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Mathematical skills improved by tri-dimensional thinking

Mathematical skills improved by tri-dimensional thinking

In 2019, a nationwide study on fundamental skills in Switzerland discovered a link between children’s spatial awareness at the age of three and their mathematical ability in primary school. Other variables, such as socioeconomic position or linguistic competence, were ruled out by the researchers. It is unknown how spatial ability impacts arithmetic skills in youngsters, although the spatial notion of numbers may have a role.

“We know from past studies that adults think spatially when working with numbers — for example, represent small numbers to the left and large ones to the right,” explains Möhring. “But little research has been done on how spatial reasoning at an early age affects children’s learning and comprehension of mathematics later.”

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Estimated means for children with low spatial skills (class 1) and high spatial skills (class 2).

The conclusions are based on data from 586 youngsters in Basel, Switzerland. The researchers administered a battery of activities to three-year-old toddlers in order to assess cognitive, socio-emotional, and spatial ability. They also investigated whether the rate of growth, specifically the quick development of spatial abilities, might predict future mathematical competence.

Previous research with a limited sample size had discovered a link, but Möhring and her colleagues were unable to replicate this in their own investigation. Three-year-old children who began with poor spatial ability improved quicker in future years, but still performed at a lower level in mathematics when they were seven. Despite their rapid development, these children had not yet entirely caught up with the children who had stronger beginning spatial reasoning skills when they started school.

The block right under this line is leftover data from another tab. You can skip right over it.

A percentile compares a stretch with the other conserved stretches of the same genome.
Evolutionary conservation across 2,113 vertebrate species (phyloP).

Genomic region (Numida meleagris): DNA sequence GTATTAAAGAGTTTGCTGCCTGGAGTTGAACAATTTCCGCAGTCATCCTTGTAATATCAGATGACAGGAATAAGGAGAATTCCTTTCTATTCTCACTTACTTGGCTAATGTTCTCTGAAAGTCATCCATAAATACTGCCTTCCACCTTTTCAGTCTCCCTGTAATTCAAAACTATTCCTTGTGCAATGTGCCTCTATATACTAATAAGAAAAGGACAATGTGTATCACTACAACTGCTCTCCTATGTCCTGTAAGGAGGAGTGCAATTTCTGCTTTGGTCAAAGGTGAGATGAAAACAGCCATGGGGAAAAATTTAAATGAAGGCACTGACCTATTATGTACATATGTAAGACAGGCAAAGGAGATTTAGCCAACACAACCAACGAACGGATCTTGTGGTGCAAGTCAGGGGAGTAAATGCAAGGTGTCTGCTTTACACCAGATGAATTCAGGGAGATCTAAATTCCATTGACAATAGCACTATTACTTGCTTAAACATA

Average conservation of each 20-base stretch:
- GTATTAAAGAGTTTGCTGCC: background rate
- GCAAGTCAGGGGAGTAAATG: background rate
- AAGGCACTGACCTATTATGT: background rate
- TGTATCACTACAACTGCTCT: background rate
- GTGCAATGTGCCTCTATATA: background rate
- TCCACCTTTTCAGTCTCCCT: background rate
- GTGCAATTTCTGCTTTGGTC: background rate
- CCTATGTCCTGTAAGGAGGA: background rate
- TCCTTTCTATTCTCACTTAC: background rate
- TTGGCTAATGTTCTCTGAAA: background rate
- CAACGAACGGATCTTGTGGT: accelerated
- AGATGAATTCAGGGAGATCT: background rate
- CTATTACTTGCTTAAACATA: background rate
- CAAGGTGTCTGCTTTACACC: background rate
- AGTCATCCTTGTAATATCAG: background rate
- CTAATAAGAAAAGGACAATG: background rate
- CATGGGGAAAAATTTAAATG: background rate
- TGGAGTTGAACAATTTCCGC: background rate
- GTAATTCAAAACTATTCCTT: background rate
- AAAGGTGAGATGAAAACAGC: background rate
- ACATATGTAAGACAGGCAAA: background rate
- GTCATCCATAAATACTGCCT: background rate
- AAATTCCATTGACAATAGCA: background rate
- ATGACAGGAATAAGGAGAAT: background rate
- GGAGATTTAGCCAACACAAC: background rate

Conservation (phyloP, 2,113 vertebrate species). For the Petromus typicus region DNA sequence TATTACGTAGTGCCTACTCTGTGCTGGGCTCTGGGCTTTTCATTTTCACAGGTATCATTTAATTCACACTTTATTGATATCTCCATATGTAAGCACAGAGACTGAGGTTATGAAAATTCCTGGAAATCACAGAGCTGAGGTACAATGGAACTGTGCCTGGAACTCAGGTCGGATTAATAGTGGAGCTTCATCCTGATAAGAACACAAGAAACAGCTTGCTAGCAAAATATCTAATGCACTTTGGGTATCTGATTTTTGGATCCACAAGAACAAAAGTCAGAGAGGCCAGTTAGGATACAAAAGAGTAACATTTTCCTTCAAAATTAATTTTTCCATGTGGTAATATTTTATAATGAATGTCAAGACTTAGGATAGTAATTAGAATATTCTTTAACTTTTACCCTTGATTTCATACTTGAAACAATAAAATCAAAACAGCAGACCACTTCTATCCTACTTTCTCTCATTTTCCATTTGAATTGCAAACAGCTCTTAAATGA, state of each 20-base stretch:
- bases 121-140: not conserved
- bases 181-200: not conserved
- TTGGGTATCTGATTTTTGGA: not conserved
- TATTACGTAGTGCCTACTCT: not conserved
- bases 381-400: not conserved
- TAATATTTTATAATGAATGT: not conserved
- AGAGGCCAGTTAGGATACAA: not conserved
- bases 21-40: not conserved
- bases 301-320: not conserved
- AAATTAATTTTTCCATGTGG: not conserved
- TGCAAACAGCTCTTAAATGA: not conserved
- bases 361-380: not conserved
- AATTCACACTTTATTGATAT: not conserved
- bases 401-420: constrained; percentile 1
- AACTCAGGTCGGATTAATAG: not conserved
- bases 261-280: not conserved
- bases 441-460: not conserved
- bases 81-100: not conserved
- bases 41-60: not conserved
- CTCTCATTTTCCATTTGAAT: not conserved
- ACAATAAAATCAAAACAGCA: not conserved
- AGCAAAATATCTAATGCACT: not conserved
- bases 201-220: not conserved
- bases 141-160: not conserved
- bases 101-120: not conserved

“Parents often push their children in the area of language skills,” says Möhring. “Our results suggest how important it is to cultivate spatial reasoning at an early age as well.” There are simple ways to do this, such as using “spatial language” (larger, smaller, same, above, below) and toys — e.g. building blocks — that help improve spatial reasoning ability.

See Also

Developmental trajectories of children’s spatial skills: Influencing variables and associations with later mathematical thinking, Wenke Möhring, Andrew D.Ribner, Robin Segerer, Melissa E. Libertus, Tobias Kahla, Larissa Maria, Troescha, AlexanderGroba

Published: October 2021
DOI: https://doi.org/10.1016/j.learninstruc.2021.101515

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